Concerning experience and its alternatives

Some thoughts on learning from experience, and cheaper ways of getting to the same result.

A recent post tagged “aphorisms” led to a reader request for more like it. I’m a big fan of the form, and along with David Hsia I put together a small compendium called “Out of Context.”

Here’s a sample: a series of thoughts on learning from experience, and other, cheaper ways of achieving the same goal. These aren’t original (e.g., #4 is Poor Richard, and the last is a paraphrase of Popper) but we took the liberty of rewording to our own taste.

Good judgement comes from experience.
Experience comes from bad judgement.

Experience is the name
people give their mistakes.

Only slow learners get burned twice.

Fool me once, shame on you.
Fool me twice, shame on me.

Experience keeps a hard school,
but some fools will learn at no other.

Anyone can learn from a mistake;
it takes a genius
to learn from success.

It’s much cheaper to learn
from someone else’s mistakes.
That’s called “history.”

Science is a way of getting experience
without paying the full price.
We make our theories die in our stead.

Author: Mark Kleiman

Professor of Public Policy at the NYU Marron Institute for Urban Management and editor of the Journal of Drug Policy Analysis. Teaches about the methods of policy analysis about drug abuse control and crime control policy, working out the implications of two principles: that swift and certain sanctions don't have to be severe to be effective, and that well-designed threats usually don't have to be carried out. Books: Drugs and Drug Policy: What Everyone Needs to Know (with Jonathan Caulkins and Angela Hawken) When Brute Force Fails: How to Have Less Crime and Less Punishment (Princeton, 2009; named one of the "books of the year" by The Economist Against Excess: Drug Policy for Results (Basic, 1993) Marijuana: Costs of Abuse, Costs of Control (Greenwood, 1989) UCLA Homepage Curriculum Vitae Contact:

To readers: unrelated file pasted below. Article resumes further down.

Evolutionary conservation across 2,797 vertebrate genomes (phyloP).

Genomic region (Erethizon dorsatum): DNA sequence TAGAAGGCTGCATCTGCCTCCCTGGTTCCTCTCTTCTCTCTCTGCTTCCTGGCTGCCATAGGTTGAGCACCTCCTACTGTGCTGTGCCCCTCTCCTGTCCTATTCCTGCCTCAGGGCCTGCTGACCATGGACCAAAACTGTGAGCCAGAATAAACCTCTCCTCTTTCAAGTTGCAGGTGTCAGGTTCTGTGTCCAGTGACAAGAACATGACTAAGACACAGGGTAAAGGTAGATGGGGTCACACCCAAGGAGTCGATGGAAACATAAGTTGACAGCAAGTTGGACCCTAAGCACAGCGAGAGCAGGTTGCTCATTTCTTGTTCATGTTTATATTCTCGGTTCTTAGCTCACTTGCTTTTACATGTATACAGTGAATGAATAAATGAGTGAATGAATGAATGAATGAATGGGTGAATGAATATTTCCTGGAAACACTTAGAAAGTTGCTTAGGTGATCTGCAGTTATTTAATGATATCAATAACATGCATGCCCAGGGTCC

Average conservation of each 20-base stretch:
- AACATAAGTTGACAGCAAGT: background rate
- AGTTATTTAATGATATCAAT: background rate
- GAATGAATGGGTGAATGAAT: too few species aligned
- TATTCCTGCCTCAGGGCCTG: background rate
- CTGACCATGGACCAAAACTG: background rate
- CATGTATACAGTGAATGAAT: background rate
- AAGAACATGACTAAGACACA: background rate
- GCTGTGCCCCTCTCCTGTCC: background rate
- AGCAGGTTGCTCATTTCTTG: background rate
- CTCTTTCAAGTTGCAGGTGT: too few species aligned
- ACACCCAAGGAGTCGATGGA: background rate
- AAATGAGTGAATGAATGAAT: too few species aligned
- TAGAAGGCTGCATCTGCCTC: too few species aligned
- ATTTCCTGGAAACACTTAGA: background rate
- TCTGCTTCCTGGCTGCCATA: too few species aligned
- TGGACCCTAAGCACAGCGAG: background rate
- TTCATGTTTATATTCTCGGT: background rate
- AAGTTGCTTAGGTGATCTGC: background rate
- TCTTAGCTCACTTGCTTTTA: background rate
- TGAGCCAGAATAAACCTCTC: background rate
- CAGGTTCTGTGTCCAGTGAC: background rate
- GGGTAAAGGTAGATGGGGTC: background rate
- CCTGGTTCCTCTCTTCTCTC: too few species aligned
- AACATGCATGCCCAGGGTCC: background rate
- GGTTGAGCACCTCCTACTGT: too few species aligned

14 thoughts on “Concerning experience and its alternatives”

  1. here’s my aphorism for the day–

    i’ve hurt myself more worrying too much
    than i have ever been hurt by not worrying enough.

  2. Over the weekend my wife and I were in the library and discovered that they had a set of DVDs of the original episodes of “Dark Shadows” from 1966. We’ve been having a lot of fun watching them. In the most recent batch of episodes we watched, Dr. Guthrie has discovered that Laura Collins is actually one of the undead, come back from the grave after hundreds of years seeking to reclaim the spirit of her son David. In an attempt to stop her, Dr. Guthrie confronted her with what he knew, but she practically dared him to try and stop her. Seeking help in their struggle, Dr. Guthrie decided to hold a séance to see if he could summon the spirit of Josette Collins, who has helped them before. But as Dr. Guthrie was on his way to the séance, Laura used her supernatural powers to cause his car to crash, killing him. At which point my wife turned to me and said, “Let that be a lesson to you. Next time, don’t tell the undead you’re on to them.”

    Truer words were never spoken.

  3. How about virtual experience as a preparation for the real thing? “The Battle of Waterloo was won on the playing-fields of Eton.”

  4. This one is old, but as it happens I specifically remember the first time I heard it — from Herb Brooks, when he was coaching the legendary “Miracle on Ice” U.S. Olympic hockey team in 1980: “Fool me once, shame on you. Fool me twice, shame on me.”

    1. Or as W (in)famously intoned: “Fool me once, shame on…..shame on…………………………..fool me, won’t get fooled again.”

  5. If the Battle of Waterloo was won on the playing-fields of Eton, was Gallipoli, or Yorktown, lost at Harrow?
    Aphorisms should be used in pairs: “Nothing ventured, nothing gained/if you don’t bet you can’t win/he who hesitates is lost” but “Look before you leap/slow and steady wins the race”. And maybe smiled at, and put aside in favor of real custom-made thinking.
    As the saying – which I have custom-made out of my own personal brain for this occasion – goes, “A fool and his aphorism are soon outsmarted”.

  6. Maybe a bit specialized, but something all of my students hear in one form or another:

    There is no such thing as a stupid question in the lab; stupid mistakes are quite common, however, among those who won’t ask questions.

Comments are closed.